The remaining one-third of the north facade is faced in limestone. The roof line is the parapet from the northwest portion of the flat roof. The string courses from the primary facade are carried over. There are four double-hung single-light vinyl windows on the second story. They are replacements from an unknown date, but have not changed the overall opening. The first story has five bays. The first is a secondary entrance to the corner storefront. East of the door is a small window. The remaining four bays consist of an original wood-framed ribbon transom and a large single-light window. The fourth single-light window is larger.
The east facade borders the rear property line. It is faced in red brick, gable-ended and two and a half stories. A large metal louver is at the center of the gable for the ventilation system. There are two secondary one-story roof lines. The southern one-story section is the theater dressing rooms. The northern one-story section is the janitor's living quarters.
The south facade is two stories and faced in red brick. The western sixty feet is built on the property line and the first story is hidden by the neighboring building. The remaining 110 feet are setback eight feet from the southern property line. This inset portion is the theater auditorium. Protruding from the wall are five evenly-spaced buttresses for the steel trusses. There are three sets of original emergency exit doors. The southern corner is one story where the theater dressing rooms are located. There are two replacement glass block windows.
The theater lobby has a drop ceiling with twenty globe lights. Removal of ceiling tiles exposes original dentil crown molding and the plaster ceiling with raised ornamental detail. The east wall has four sets of double swing, flush, red fabric-covered doors with kick plates, which lead to the theater foyer. The north and south walls are covered in wood paneling. There are three wood-framed mirrors on each wall centered off of the heating vents near the main entrance. The south wall has a metal framed posting board above the heater vent. Removal of a section of the wall paneling reveals the original plaster wall with decorative alternating beige and red-hued stripes. The original terrazzo floor is diamond-patterned in alternating beige/gray and red/black colors with a red/black color perimeter.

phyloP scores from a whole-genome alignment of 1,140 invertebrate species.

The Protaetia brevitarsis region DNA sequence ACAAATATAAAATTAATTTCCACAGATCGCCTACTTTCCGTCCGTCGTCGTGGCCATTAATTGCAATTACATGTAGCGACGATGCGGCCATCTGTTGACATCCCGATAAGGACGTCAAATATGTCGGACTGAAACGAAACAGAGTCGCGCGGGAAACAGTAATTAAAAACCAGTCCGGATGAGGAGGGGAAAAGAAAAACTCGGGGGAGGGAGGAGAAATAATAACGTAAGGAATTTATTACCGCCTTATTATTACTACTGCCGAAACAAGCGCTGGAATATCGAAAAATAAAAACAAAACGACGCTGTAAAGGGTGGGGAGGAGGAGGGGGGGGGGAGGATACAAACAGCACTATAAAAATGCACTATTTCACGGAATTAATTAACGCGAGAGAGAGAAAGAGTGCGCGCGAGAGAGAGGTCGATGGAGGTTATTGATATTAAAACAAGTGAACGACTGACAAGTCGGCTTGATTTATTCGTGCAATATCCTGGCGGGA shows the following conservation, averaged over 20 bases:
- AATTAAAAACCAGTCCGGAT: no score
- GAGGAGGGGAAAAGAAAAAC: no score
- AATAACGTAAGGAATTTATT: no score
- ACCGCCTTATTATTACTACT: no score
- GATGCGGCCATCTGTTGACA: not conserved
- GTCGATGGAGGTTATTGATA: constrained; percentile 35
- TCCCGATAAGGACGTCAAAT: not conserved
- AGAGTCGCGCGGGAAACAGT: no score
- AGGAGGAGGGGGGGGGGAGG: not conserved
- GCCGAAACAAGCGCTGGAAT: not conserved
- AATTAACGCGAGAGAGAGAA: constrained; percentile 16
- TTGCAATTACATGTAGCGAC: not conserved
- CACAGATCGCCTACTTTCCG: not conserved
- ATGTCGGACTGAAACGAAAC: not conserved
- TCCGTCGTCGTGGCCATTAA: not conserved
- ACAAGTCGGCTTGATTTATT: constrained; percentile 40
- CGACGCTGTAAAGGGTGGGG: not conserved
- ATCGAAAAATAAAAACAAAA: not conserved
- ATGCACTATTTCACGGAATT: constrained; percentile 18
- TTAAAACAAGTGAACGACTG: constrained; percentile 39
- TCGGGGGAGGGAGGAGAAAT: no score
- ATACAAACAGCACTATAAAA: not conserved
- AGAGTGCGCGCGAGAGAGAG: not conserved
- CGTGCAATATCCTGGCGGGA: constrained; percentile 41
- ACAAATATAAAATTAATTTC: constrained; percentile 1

The theater foyer is separated from the auditorium by three segments of plain knee wall with wood caps. The spaces between the segments correspond to the original aisles. The support columns are square with Corinthian caps and painted gold scrolling details. The ceiling is plaster with segmental detailing, three symmetrical chandelier medallions highlighted with elongated scrolling details painted gold, and white egg and dart and dentil molding. The flooring is replacement red low pile carpet. The carpet is noted in a 1928 article as being orange and black and most likely replaced due to gradual traffic wear.
Immediately upon entering the foyer to the south is an added code required ADA bathroom, which used to be the refreshment counter space. The original counter opening was enclosed, but remains as a recessed cove. Neighboring stairs lead down to the men's restroom. It is divided into a lounge and the lavatory. The ceiling is plaster and the walls are white ceramic tile. Removal of a section of tile reveals original plaster wall with paint detailing. The floor is terrazzo.
Next to the men's restroom is a staircase leading up to the ladies restroom. It is divided into a lounge and the lavatory. The wall materials are plaster and pink ceramic tile added at an unknown date. The floor is terrazzo.
Immediately upon entering the foyer to the north is an apse with scallop detailing. The southwest and northwest corners of the foyer have an identical apse. Next to the north apse is a steep metal stairway leading to a storage room, projection room and mechanical room. An emergency exit door is at the end of the north foyer.